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Applicant gets delay of asphalt plant rezoning until August

A rezoning announcement is posted on Spartanburg Highway. At the applicant's request, the Planning Board review has been postponed until Aug. 20.

EAST FLAT ROCK — Facing a broad grassroots campaign against his request, a rezoning applicant seeking permission to build an asphalt plant in East Flat Rock has delayed the request by two months.

Southeastern Asphalt owner Jeff Shipman has applied for a rezoning from community commercial to conditional use to permit the plant, which would operate six days a week and could supply asphalt for the I-26 widening. The plant and associated operations such as loading and raw materials storage would cover 6½ acres of a 12-acre site, the applicants said.
But after opponents fired dozens of questions during a neighborhood compatibility meeting last week— questions they insist remain unanswered — the applicant’s attorney, Brian Gulden, asked the county Planning Board to delay hearing the case until its next meeting. With no meeting scheduled in July, that postpones the Planning Board review until Aug. 20. It’s unclear whether the Planning Board will hold an in-person public hearing then, although that comes a month after the Board of Commissioners plan an in-person public meeting, at West Henderson High School auditorium, to hear another controversial case, for a large housing development at the old Tap Root dairy property.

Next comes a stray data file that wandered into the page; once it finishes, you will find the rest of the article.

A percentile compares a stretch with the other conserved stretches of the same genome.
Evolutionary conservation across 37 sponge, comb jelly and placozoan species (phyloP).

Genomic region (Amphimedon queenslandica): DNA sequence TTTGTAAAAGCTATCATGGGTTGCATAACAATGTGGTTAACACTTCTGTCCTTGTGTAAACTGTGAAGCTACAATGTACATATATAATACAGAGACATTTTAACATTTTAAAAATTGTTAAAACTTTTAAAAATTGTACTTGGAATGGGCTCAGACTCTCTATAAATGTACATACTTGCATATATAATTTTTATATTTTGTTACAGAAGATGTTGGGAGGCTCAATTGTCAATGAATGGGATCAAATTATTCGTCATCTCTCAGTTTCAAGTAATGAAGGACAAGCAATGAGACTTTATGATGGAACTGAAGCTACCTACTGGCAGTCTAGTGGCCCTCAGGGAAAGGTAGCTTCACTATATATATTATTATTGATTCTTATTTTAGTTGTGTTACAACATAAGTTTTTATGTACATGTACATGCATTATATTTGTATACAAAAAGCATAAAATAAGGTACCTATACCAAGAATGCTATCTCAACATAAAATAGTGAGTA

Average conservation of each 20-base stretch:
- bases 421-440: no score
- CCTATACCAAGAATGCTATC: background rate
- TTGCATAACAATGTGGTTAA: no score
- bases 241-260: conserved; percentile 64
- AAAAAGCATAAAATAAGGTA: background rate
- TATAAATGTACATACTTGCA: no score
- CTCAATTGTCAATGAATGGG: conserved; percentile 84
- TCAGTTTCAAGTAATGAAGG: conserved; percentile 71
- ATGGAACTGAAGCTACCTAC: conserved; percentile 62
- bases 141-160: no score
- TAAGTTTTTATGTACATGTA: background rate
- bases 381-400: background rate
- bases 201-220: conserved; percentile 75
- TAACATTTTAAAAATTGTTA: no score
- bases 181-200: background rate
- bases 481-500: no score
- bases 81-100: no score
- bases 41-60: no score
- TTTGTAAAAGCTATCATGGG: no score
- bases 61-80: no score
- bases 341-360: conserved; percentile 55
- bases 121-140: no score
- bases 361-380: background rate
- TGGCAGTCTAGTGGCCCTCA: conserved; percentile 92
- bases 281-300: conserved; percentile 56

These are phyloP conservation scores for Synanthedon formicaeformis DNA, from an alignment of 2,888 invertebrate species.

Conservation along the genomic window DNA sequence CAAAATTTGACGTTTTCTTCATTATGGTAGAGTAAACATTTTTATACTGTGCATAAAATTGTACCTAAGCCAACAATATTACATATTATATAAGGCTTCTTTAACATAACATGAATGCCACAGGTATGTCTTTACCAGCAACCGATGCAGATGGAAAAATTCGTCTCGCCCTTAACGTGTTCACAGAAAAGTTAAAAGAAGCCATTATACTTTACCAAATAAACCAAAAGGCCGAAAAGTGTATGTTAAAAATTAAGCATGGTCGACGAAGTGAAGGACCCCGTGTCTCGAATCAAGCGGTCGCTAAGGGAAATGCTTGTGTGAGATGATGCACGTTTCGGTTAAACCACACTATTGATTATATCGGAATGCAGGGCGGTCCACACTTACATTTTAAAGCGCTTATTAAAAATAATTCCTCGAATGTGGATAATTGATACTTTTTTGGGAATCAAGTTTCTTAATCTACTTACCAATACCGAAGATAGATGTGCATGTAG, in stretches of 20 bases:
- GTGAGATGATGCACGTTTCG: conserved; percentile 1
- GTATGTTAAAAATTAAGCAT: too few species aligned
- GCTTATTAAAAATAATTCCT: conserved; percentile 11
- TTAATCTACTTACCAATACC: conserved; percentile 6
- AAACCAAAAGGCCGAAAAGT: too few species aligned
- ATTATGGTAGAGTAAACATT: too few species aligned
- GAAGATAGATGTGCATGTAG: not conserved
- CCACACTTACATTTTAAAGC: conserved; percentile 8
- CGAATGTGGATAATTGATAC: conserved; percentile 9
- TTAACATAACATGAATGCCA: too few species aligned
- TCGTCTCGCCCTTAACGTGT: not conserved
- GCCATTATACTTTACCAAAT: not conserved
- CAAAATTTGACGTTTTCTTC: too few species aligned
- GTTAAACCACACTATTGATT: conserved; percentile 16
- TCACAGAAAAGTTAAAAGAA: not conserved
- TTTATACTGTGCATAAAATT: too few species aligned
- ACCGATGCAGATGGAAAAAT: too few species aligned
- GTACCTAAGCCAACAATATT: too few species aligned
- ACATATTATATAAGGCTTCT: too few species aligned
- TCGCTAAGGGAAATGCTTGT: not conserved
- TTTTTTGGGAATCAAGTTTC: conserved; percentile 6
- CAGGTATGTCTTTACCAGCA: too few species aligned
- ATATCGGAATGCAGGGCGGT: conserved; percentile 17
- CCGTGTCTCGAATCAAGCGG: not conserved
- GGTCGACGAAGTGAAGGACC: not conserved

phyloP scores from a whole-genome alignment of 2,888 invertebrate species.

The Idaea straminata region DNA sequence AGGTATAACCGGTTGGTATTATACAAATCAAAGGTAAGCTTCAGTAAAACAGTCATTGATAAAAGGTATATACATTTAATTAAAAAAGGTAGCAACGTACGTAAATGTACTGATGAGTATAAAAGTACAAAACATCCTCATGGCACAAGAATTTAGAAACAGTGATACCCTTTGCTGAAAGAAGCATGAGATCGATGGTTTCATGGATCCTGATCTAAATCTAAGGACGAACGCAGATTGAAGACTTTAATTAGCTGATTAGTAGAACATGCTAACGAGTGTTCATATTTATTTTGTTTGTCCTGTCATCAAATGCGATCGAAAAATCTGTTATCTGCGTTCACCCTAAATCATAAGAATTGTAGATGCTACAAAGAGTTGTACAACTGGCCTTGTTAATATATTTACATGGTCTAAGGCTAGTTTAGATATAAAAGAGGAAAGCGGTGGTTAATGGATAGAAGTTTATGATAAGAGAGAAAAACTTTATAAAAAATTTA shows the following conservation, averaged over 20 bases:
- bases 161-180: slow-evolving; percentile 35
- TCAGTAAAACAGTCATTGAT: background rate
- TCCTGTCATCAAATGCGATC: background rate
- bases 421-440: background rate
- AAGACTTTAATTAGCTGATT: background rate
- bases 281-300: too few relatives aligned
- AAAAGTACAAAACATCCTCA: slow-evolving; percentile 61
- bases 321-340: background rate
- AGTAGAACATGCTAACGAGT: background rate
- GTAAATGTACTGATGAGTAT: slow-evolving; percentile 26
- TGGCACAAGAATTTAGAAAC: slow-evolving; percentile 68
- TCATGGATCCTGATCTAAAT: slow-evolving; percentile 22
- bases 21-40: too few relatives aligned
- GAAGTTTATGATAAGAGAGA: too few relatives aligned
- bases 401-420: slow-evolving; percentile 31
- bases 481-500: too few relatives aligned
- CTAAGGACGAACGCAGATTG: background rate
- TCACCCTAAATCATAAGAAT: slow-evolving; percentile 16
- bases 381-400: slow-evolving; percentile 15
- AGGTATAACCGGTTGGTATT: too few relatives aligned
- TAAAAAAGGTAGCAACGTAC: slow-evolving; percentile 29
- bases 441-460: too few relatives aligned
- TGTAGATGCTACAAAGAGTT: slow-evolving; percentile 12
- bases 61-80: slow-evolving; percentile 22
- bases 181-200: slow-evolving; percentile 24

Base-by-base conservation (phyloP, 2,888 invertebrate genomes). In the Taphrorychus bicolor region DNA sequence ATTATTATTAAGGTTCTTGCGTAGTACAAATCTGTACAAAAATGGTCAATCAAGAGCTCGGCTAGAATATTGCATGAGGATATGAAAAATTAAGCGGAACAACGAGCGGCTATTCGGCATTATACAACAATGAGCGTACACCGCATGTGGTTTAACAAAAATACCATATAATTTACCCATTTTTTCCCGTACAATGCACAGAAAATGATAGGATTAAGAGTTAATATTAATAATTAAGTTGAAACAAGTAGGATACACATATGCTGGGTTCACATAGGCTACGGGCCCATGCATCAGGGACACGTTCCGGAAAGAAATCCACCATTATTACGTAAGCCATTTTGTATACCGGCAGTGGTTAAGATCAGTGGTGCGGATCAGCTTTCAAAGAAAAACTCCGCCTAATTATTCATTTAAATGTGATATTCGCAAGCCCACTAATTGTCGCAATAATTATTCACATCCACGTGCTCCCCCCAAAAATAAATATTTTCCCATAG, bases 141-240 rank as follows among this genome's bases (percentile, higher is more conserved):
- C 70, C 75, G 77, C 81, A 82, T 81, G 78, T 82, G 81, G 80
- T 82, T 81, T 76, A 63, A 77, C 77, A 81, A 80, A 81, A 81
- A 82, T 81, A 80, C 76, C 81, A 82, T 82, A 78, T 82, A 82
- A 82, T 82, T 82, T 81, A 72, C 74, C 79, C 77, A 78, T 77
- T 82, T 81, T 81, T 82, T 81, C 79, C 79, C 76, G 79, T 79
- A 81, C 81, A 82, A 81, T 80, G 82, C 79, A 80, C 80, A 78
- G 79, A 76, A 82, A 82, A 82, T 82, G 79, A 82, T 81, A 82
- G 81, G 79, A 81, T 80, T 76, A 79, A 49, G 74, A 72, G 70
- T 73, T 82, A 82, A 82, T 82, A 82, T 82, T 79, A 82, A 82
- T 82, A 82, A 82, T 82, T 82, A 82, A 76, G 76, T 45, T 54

“We referred to it on our website as ‘to be determined’ but clearly that would be our hope” to hold an in-person meeting, said John Mitchell, the county’s director of business and community development. “You can tell by statements from the governor’s office that no one can tell where we’ll be next month and where we’ll be the month after that.”
The delay in the asphalt plant application comes as the campaign to stop the rezoning is gaining more steam. One of the leaders of the campaign, Michelle Tennant, said during the public meeting via Zoom last week that the electronic means is inadequately serving the elderly, poorer people and Latinos who are less connected.
“It’s not only marginalizing our elderly and people in the mobile homes that maybe don’t have internet access but also those of us that are technically savvy are getting bounce backs” when they send emails, she said in an interview Tuesday. “Clearly the alternative solutions during the pandemic are problematic.”
The newly formed organization opposing the plant, the Friends of East Flat Rock, has attracted 2,694 members and a petition against the plant 5,452 signatures. The organization hired an attorney, John Noor, of Roberts & Stevens in Asheville.

"We had interviewed many lawyers but we chose John he knows a lot about zoning," Tennant said. “We have the Flat Rock Village Council with us. We’ve got public officials coming out saying they side with the neighbors.”

Tennant said she applauds the asphalt company’s decision to delay the case in order to more fully answer questions homeowners have raised.
“The first thing I invited him to do was speak to us, to get him on a Zoom call with the neighbors,” she said. “He’s not taken me up on that. That invitation is always open.” If the delay allows the applicant to “really address the neighbors’ questions, then great, we’re all for that. We don’t want them to only hear us, we want them to truly listen.”